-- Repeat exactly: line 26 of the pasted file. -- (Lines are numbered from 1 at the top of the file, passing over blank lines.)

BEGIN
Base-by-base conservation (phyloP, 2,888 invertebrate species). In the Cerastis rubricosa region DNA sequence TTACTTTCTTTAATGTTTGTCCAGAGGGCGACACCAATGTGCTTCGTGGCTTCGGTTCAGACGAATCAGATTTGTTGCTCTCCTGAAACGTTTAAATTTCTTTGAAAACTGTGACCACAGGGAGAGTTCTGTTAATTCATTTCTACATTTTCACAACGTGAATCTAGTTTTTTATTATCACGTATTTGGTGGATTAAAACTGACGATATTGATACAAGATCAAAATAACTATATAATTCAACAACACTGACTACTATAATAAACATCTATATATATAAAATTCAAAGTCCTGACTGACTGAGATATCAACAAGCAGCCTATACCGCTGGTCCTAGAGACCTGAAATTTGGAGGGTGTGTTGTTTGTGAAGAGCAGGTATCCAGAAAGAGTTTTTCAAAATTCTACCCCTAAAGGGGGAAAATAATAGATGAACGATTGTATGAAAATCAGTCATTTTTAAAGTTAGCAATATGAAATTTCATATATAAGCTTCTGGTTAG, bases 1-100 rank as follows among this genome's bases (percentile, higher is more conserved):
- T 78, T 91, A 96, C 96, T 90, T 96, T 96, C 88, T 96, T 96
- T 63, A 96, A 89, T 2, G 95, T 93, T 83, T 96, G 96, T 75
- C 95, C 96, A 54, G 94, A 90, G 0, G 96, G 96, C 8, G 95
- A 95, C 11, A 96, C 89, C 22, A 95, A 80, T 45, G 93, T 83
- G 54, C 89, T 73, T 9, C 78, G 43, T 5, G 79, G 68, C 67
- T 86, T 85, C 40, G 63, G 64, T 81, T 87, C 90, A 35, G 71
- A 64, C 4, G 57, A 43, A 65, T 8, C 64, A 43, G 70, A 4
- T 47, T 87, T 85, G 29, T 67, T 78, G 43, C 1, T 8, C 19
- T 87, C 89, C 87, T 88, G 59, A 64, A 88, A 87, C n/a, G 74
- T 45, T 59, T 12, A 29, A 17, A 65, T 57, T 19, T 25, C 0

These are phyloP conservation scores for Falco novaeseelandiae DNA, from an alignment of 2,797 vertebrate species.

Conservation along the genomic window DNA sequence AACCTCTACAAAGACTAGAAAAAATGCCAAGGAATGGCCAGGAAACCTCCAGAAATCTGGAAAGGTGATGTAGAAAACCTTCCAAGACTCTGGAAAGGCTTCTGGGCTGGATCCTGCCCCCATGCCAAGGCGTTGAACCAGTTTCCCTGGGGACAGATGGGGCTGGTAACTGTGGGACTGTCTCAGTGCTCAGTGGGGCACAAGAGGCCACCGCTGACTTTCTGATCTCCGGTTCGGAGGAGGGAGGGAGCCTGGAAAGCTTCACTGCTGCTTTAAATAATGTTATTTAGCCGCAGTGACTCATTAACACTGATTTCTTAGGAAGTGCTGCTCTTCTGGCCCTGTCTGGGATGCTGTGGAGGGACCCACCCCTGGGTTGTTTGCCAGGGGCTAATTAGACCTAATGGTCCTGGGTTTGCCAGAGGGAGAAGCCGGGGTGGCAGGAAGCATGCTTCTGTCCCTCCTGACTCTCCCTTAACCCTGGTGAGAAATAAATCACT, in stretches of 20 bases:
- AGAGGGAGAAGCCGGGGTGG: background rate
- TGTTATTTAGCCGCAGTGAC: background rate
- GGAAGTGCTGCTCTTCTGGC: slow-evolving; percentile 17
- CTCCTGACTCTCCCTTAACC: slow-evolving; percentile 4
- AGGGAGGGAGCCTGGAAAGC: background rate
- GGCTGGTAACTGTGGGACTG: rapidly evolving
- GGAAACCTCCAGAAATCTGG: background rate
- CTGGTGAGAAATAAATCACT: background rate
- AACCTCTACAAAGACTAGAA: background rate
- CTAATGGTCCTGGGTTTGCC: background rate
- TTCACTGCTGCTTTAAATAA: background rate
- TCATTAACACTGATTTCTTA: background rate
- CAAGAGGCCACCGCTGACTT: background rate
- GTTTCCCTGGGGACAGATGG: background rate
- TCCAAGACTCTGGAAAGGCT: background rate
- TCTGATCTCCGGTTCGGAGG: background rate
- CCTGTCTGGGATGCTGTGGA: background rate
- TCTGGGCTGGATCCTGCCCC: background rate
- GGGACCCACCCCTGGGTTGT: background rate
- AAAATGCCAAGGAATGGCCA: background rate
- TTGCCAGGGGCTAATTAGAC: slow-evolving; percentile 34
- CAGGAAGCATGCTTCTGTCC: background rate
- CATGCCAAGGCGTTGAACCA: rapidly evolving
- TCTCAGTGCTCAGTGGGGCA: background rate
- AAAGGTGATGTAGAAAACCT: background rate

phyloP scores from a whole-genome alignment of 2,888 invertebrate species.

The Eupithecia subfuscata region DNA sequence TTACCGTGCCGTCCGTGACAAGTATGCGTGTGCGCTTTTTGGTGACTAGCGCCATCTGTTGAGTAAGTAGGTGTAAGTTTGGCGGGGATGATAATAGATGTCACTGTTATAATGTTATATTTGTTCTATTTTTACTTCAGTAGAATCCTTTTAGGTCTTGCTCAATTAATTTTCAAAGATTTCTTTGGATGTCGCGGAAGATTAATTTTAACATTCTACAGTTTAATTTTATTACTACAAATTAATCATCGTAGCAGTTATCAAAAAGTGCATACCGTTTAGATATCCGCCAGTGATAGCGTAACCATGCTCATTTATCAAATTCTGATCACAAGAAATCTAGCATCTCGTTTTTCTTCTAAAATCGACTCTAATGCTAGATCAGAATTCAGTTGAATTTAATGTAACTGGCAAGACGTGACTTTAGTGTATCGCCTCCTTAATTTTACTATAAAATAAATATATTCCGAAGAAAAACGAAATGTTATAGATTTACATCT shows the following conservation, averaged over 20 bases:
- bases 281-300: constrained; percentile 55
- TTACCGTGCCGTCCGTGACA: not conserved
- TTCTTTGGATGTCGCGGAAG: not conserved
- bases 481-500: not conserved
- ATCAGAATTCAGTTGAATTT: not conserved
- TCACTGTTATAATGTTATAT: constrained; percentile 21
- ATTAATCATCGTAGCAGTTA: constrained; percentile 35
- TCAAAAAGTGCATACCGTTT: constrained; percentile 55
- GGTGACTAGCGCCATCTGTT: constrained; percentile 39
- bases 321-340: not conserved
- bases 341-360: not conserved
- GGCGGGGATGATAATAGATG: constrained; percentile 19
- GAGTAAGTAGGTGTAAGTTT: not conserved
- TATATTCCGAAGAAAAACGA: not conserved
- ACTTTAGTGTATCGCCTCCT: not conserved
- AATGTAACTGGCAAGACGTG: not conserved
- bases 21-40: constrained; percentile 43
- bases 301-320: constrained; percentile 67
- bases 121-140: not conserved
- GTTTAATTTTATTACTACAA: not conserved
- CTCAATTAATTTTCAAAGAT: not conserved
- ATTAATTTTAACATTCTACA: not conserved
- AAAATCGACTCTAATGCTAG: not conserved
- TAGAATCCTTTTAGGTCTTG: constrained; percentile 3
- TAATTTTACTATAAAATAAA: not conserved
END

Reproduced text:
- CAAGAGGCCACCGCTGACTT: background rate